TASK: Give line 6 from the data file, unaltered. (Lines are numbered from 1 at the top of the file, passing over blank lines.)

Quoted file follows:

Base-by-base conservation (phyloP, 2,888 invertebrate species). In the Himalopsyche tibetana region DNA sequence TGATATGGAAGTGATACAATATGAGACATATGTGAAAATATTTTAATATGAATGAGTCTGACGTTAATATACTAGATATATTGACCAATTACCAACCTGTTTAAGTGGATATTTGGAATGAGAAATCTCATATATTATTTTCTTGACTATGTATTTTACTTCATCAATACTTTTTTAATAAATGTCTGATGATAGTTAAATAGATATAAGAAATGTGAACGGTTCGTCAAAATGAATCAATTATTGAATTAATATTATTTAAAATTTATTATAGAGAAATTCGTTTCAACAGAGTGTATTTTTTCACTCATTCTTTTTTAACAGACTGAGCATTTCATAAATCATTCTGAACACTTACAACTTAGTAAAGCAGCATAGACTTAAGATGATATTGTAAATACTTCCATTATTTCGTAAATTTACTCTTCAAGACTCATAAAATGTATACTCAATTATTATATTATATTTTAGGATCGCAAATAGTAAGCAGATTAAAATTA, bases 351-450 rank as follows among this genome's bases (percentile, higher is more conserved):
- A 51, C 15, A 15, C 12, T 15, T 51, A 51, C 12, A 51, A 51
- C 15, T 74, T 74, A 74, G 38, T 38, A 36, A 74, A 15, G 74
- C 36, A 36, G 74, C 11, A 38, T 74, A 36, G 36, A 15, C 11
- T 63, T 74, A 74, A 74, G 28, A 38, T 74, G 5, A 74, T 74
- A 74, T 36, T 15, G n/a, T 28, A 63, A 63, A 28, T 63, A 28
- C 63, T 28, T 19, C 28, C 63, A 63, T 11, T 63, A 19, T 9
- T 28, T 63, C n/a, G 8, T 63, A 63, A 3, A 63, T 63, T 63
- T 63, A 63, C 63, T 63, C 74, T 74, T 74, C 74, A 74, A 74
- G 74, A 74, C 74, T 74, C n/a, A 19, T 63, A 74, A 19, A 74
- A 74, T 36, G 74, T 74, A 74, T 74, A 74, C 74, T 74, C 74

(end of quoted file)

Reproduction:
- A 74, T 36, T 15, G n/a, T 28, A 63, A 63, A 28, T 63, A 28